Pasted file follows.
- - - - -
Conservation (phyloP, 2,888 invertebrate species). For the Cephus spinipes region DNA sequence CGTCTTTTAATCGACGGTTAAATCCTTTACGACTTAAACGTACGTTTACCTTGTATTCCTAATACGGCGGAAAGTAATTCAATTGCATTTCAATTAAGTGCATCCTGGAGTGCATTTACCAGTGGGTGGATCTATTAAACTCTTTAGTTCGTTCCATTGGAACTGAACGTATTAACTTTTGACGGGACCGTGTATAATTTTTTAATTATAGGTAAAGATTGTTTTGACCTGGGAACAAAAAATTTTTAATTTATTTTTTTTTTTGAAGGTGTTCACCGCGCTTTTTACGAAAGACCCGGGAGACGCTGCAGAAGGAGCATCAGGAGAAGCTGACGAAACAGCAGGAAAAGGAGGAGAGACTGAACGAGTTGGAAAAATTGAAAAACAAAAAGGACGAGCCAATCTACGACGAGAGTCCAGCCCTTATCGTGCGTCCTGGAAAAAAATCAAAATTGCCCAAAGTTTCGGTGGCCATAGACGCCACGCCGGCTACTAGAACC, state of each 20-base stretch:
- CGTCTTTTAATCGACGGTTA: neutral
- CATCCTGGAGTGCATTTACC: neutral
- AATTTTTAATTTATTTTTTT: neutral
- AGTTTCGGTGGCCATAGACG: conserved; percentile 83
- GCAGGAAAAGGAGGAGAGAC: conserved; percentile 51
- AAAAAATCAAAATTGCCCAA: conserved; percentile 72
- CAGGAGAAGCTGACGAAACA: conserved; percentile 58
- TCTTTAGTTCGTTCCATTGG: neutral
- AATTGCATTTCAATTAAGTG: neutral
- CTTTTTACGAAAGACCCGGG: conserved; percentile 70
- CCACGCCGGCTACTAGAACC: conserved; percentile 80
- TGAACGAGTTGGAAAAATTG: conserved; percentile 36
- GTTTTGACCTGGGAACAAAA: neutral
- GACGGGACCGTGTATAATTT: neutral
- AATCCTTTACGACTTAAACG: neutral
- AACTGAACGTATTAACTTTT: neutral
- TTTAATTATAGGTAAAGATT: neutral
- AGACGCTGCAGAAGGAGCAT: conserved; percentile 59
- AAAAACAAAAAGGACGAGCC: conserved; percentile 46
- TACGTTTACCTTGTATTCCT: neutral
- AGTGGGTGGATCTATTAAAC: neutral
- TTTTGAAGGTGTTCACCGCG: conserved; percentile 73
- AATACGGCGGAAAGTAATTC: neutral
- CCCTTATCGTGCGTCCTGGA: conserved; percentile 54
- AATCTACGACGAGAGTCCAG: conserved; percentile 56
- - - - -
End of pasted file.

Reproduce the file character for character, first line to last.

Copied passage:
Conservation (phyloP, 2,888 invertebrate species). For the Cephus spinipes region DNA sequence CGTCTTTTAATCGACGGTTAAATCCTTTACGACTTAAACGTACGTTTACCTTGTATTCCTAATACGGCGGAAAGTAATTCAATTGCATTTCAATTAAGTGCATCCTGGAGTGCATTTACCAGTGGGTGGATCTATTAAACTCTTTAGTTCGTTCCATTGGAACTGAACGTATTAACTTTTGACGGGACCGTGTATAATTTTTTAATTATAGGTAAAGATTGTTTTGACCTGGGAACAAAAAATTTTTAATTTATTTTTTTTTTTGAAGGTGTTCACCGCGCTTTTTACGAAAGACCCGGGAGACGCTGCAGAAGGAGCATCAGGAGAAGCTGACGAAACAGCAGGAAAAGGAGGAGAGACTGAACGAGTTGGAAAAATTGAAAAACAAAAAGGACGAGCCAATCTACGACGAGAGTCCAGCCCTTATCGTGCGTCCTGGAAAAAAATCAAAATTGCCCAAAGTTTCGGTGGCCATAGACGCCACGCCGGCTACTAGAACC, state of each 20-base stretch:
- CGTCTTTTAATCGACGGTTA: neutral
- CATCCTGGAGTGCATTTACC: neutral
- AATTTTTAATTTATTTTTTT: neutral
- AGTTTCGGTGGCCATAGACG: conserved; percentile 83
- GCAGGAAAAGGAGGAGAGAC: conserved; percentile 51
- AAAAAATCAAAATTGCCCAA: conserved; percentile 72
- CAGGAGAAGCTGACGAAACA: conserved; percentile 58
- TCTTTAGTTCGTTCCATTGG: neutral
- AATTGCATTTCAATTAAGTG: neutral
- CTTTTTACGAAAGACCCGGG: conserved; percentile 70
- CCACGCCGGCTACTAGAACC: conserved; percentile 80
- TGAACGAGTTGGAAAAATTG: conserved; percentile 36
- GTTTTGACCTGGGAACAAAA: neutral
- GACGGGACCGTGTATAATTT: neutral
- AATCCTTTACGACTTAAACG: neutral
- AACTGAACGTATTAACTTTT: neutral
- TTTAATTATAGGTAAAGATT: neutral
- AGACGCTGCAGAAGGAGCAT: conserved; percentile 59
- AAAAACAAAAAGGACGAGCC: conserved; percentile 46
- TACGTTTACCTTGTATTCCT: neutral
- AGTGGGTGGATCTATTAAAC: neutral
- TTTTGAAGGTGTTCACCGCG: conserved; percentile 73
- AATACGGCGGAAAGTAATTC: neutral
- CCCTTATCGTGCGTCCTGGA: conserved; percentile 54
- AATCTACGACGAGAGTCCAG: conserved; percentile 56